The common perception of cattle is one of docile, unintelligent animals that exhibit only basic instinctual behaviour. This is far from the case.
Cattle are social animals and love the company of their herd. They are gentle animals who make and keep friends – and enemies – and show signs of intelligence far higher than most people have ever given them credit. They are naturally curious animals and will inquisitively investigate new things – like an old sack blown into their paddock – with a reserved curiosity.
Today’s farmed cattle are far-removed from their wild cousins, having been bred to demonstrate specific traits for economic purposes, such as increased milk yield or greater muscle mass.
Fear and pain in cattle
Like any prey animal, cattle crave the comfort and security of their herd and bellow for their herd when they become separated. Despite weighing more than 250kg, cattle are easily spooked and become agitated. The smallest thing can place the animal in a state of fear – cattle being herded into feedlots or slaughterhouses are terrified of changes in light or texture, puddles of reflective water, even a polystyrene cup on the ground.
It is easy to identify fear and pain in cattle. An animal will show outward signs of pain, such as limping, when it is suffering. A frightened animal will often bellow, and the whites of the eyes become visible when an animal is terrified. Cattle also pant when stressed and defecate when placed in extremely stressful situations, such as those experienced prior to slaughter.
Treatment of cattle in the Middle East
Cattle that are exported from Australia will be subjected to a host of new and frightening environments. Unloading in overseas ports is stressful, with cattle forced to endure many new and/or frightening factors including; extremes of temperature, handling, noises, smells, and painful practices (e.g., tail-twisting, beating). Animals may be separated from their herd and will face these situations alone, often bellowing for their fellow herd members.
The slaughter of cattle in the Middle East causes great fear (even terror) and prolonged suffering. Animals Australia video footage shows acts of unimaginable cruelty being committed against these placid, gentle animals. These large animals are not easy to coerce, so slaughtermen use sheer brute force and pain to force the animals to move. These gentle animals have their tendons slashed, their eyes stabbed, and their tails twisted (sometimes broken) before slaughter. Our investigators filmed an instance of treatment so prolonged and brutal that the animal was visibly ‘broken’, and unable to struggle against the brutality any longer.
These beautiful animals then have their necks bent back and their throats cut whilst fully conscious, and very often take minutes to die.
‘Eureka Moment’ Study
Recent research conducted in the UK has dispelled the myth that cows are docile, unintelligent animals. In work led by Donald Broom, professor of animal welfare at Cambridge University, it was found that cows bear grudges, nurture friendships, and become excited over intellectual challenges.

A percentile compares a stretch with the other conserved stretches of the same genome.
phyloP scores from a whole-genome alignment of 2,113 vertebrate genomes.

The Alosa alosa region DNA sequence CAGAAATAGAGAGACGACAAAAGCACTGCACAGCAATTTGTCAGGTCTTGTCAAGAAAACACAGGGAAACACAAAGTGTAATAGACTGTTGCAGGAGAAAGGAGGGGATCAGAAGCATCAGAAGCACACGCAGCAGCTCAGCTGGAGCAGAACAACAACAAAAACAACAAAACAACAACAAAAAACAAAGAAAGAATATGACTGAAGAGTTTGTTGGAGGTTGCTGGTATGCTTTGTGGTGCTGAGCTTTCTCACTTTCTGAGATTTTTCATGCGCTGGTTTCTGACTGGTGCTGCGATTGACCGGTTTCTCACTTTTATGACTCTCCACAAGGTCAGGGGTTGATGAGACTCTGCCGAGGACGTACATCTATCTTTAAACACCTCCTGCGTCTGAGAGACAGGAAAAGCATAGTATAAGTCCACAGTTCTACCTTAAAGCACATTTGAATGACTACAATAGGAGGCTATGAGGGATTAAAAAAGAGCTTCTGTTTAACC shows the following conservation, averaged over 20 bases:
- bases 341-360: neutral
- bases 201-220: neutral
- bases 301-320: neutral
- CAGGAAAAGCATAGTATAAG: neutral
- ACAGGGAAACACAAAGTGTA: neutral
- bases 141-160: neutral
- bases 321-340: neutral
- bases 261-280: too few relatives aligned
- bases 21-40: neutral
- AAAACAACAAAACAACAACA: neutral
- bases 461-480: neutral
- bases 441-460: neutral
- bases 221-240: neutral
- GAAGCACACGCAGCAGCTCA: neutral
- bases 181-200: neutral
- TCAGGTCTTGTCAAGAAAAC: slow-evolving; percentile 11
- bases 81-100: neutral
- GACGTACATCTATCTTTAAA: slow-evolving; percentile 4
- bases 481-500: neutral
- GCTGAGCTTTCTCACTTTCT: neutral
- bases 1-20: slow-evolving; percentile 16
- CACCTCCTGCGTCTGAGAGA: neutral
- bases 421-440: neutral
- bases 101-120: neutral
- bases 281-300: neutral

In one study, researchers challenged cows with a task where they had to find how to open a door to get some food whist an electroencephalograph measured their brainwaves. The results clearly showed increased excitement when the cows worked out the problem: “Their brainwaves showed their excitement; their heartbeat went up and some even jumped into the air. We called it their ‘Eureka’ moment,” said Prof. Broom.
In another study, John Webster, professor of animal husbandry at Bristol University, and his colleagues documented how cows within a herd form smaller friendship groups of between two and four animals with whom they spend most of their time, often grooming and licking each other. They also dislike other cows and can bear grudges for months or years. Professor Rescued calves – Micaly & TippyWebster has published a book on the topic, entitled Animal Welfare: Limping Towards Eden. Speaking of the intelligence and sentience he witnessed during his research, Professor Webster said, “People have assumed that intelligence is linked to the ability to suffer and that because animals have smaller brains they suffer less than humans. That is a pathetic piece of logic,” he said.
The assumption that farm animals cannot suffer from conditions that would be considered intolerable for humans is partly based on the idea that they are less intelligent than people and have no “sense of self”. Professor Webster dismisses this idea, saying, “Sentient animals have the capacity to experience pleasure and are motivated to seek it. You only have to watch how cows and lambs both seek and enjoy pleasure when they lie with their heads raised to the sun on a perfect English summer’s day. Just like humans.”
Ref: The secret life of moody cows, Sunday Times, 27/02/2005
Cattle are intelligent, placid, gentle animals, and to subject them
to the brutality implicit in the live export trade is utterly abhorrent.
We would not condone such treatment in Australia;
we should not condone such treatment in any other country.